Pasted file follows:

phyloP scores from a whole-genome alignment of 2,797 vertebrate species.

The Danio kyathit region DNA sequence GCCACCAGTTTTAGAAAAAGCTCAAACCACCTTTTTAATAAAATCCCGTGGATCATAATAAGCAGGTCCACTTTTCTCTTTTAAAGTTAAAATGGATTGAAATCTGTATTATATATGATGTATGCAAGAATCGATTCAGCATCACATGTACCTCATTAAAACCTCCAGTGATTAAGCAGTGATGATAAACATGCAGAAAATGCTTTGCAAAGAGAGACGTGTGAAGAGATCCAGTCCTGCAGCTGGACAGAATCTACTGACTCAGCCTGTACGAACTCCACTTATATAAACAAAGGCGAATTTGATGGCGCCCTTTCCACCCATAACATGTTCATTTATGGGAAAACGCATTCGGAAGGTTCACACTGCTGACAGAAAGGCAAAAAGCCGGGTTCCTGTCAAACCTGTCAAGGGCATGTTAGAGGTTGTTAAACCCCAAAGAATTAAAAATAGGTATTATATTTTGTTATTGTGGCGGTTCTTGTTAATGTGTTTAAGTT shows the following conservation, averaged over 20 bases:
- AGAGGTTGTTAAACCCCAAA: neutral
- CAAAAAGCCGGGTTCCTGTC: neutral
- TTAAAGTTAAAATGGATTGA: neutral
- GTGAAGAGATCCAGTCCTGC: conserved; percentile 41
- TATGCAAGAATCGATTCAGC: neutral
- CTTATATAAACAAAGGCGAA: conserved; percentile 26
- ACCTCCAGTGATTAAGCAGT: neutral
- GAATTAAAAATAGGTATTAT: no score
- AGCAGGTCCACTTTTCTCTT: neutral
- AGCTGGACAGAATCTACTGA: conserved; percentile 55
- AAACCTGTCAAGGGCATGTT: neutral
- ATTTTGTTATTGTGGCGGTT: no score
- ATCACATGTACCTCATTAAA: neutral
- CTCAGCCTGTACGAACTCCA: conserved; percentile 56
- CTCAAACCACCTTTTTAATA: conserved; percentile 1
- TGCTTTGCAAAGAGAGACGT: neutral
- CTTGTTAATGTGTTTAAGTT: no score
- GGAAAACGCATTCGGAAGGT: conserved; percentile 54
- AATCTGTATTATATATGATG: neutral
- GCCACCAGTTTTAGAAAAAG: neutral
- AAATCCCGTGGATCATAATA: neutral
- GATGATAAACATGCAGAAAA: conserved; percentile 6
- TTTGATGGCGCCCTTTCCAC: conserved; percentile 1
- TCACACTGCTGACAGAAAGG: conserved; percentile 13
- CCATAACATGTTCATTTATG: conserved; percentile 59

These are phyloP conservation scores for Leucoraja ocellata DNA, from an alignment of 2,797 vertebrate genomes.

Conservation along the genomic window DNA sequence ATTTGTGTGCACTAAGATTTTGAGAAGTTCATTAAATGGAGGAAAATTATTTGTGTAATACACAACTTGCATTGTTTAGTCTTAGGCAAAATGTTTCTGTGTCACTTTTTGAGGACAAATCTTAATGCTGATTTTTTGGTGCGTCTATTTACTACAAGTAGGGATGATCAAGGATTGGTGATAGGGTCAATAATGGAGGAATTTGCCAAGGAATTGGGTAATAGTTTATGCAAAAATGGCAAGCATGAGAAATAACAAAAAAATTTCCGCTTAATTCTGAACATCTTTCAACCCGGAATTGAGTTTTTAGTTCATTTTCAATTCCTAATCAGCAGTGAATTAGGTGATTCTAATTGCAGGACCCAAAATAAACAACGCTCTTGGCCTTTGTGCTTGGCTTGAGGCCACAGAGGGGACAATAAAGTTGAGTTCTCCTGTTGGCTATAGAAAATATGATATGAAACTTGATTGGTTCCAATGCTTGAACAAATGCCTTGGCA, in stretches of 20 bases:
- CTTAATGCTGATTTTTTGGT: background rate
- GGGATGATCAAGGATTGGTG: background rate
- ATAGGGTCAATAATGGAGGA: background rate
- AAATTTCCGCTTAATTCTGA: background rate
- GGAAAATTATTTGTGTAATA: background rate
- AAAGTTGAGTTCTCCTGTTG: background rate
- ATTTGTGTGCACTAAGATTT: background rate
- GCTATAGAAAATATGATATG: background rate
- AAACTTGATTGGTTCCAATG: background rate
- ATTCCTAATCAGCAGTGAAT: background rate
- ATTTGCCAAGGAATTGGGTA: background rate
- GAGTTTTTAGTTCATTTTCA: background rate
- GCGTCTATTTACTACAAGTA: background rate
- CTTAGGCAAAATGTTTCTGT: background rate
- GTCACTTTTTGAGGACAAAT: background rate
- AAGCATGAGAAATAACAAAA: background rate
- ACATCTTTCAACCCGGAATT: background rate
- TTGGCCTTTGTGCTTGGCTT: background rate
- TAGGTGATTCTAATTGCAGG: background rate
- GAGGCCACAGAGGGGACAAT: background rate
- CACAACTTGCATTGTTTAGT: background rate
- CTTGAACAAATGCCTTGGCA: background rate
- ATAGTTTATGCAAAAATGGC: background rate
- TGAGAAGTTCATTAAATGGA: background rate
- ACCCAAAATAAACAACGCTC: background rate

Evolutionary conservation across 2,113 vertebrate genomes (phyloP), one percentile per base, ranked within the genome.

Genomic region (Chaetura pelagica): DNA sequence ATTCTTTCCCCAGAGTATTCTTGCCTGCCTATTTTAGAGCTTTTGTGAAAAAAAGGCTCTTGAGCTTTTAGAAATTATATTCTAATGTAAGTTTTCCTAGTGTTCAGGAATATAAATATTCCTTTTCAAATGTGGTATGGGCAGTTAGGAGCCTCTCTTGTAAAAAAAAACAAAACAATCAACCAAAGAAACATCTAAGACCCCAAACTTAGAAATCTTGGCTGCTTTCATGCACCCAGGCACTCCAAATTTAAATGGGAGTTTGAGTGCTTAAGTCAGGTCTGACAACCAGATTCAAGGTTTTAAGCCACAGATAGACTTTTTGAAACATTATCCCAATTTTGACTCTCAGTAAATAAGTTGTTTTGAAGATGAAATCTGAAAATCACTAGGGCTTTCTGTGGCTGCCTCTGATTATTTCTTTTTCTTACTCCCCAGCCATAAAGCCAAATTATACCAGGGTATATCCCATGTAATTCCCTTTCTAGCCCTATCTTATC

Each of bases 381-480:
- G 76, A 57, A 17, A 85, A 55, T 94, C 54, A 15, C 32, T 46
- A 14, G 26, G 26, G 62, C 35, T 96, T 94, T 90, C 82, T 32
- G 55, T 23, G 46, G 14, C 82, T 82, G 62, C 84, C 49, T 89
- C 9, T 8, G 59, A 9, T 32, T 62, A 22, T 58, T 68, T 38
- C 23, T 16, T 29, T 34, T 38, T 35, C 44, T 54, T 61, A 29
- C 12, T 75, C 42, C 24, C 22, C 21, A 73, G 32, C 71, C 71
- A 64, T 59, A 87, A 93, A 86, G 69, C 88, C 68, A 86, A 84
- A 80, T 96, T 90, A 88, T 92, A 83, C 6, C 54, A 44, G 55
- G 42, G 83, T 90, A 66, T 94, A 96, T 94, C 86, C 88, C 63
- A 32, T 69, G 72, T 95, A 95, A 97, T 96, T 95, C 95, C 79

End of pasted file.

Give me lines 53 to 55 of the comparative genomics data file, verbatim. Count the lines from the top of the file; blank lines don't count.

- TGAGAAGTTCATTAAATGGA: background rate
- ACCCAAAATAAACAACGCTC: background rate

Evolutionary conservation across 2,113 vertebrate genomes (phyloP), one percentile per base, ranked within the genome.